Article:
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  • Pharmacists could be able to prescribe 'low-risk' drugs under new legislation

    Pharmacists could be given powers to prescribe medicines in low-risk situations as part of new legislation being put forward by the government.

    The Medicines and Medical Devices Bill 2019/2020, which was first announced in the Queen’s Speech in December 2019 and was introduced by the Department of Health and Social Care (DHSC) on 13 February 2020, would also enable hospitals to use patient DNA to manufacture tailor-made drugs in an effort to improve access to treatments for patients with rare cancers and brain tumours.

    It follows plans set out in the October 2019 Queen’s Speech to introduce legislation to allow a wider range of healthcare professionals in the NHS to prescribe ‘low-risk’ medicines.

    A DHSC statement published alongside the Bill said the legislation will “allow the sector to increase the range of professions able to prescribe medicines in low-risk circumstances, as midwives and paramedics do now with pain relief, and physiotherapists with anti-inflammatories”.

    “This will be with appropriate safeguards and clear limits on what medications are eligible,” it added.

    The DHSC confirmed to The Pharmaceutical Journal that the list of healthcare professionals given the powers to prescribe these types of medicines could “potentially” include pharmacists, subject to a consultation.

    It added that the definition of ‘low-risk’ circumstances would be consulted on.

    “This allows the NHS to make the very best use of its highly skilled workforce, to save patients’ time and reduce unnecessary GP appointments,” the statement added.

    Sandra Gidley, president of the Royal Pharmaceutical Society, said: “Given that pharmacists have greater expertise in drug use than any other profession, this would appear to be a good move.

    “We have yet to see the detail, but thought should also be given as to how to make better use of pharmacy independent prescribers in community settings.”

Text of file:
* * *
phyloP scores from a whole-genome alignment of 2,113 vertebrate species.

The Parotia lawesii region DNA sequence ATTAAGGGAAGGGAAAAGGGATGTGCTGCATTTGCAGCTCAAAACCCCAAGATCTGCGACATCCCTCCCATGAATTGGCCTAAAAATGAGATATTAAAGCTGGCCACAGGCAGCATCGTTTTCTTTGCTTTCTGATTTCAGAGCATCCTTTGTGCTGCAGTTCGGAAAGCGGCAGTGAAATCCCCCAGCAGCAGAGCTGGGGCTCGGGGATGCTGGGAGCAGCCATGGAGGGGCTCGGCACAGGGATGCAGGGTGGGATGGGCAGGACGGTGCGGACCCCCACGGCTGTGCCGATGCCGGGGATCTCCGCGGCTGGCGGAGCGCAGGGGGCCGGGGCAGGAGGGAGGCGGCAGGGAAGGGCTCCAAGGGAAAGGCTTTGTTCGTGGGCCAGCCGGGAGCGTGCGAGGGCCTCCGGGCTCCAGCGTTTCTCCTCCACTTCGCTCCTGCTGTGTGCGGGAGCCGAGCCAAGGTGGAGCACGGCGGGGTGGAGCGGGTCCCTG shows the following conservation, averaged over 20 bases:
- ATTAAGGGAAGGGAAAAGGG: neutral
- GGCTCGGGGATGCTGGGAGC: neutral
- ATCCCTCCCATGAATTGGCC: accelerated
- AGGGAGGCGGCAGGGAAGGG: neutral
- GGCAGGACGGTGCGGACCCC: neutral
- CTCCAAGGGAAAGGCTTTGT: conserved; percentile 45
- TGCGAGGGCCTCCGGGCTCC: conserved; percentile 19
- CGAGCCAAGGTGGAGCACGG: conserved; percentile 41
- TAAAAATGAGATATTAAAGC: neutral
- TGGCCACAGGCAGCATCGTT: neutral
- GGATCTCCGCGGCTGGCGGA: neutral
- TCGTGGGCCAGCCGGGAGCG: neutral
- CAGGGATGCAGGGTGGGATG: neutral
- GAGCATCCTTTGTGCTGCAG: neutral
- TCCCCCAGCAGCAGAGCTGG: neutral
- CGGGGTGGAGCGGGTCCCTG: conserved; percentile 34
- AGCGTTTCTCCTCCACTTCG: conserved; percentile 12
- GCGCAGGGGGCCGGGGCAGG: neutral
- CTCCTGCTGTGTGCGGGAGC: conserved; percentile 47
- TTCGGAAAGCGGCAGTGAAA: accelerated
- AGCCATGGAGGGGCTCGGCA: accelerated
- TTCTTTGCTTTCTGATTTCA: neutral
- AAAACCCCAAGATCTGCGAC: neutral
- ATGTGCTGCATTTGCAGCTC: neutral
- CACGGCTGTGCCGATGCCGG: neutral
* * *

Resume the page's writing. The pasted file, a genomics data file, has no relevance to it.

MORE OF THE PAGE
The new legislation will also enable hospitals to use patient tissue and DNA samples “to tailor innovative treatments for individual patients when other medicines have failed,” the DHSC said.

    It also said the bill will allow hospitals, in their existing facilities, “to develop drugs that have a shelf-life of minutes and wouƒld otherwise be unavailable to them”.

    “This has the potential to streamline access to treatments for patients with rare cancers and brain tumours.”

    Aamer Safdar, pharmacy education, training and workforce development team lead at Barts Health NHS Trust, told The Pharmaceutical Journal that the new legislation “is good news for patients and for researchers as it will allow innovation in the growing area of personalised medicines”.

    The government’s impact assessment of the Bill, published the week after the Bill, paves the way towards allowing legally separate pharmacies to set up shared hub-and-spoke dispensing services

    It said the Bill would enable secondary legislation that would allow large multiple pharmacies with existing dispensing hubs to “expand their capacity” and “offer chargeable prescription assembly services to independent and small multiple pharmacies”.

    Previous government proposals to introduce cross-firm hub-and-spoke dispensing in 2016 were shelved after pharmacy bodies expressed concern over the safety of the plans.

    However, in its impact assessment of the medicines Bill, the government noted that the “the costs and benefits [of the model] remain uncertain, as do some details around the policy design”.

    Any secondary legislation to implement hub-and-spoke dispensing is expected to be “accompanied by a full economic appraisal”, it said.

     

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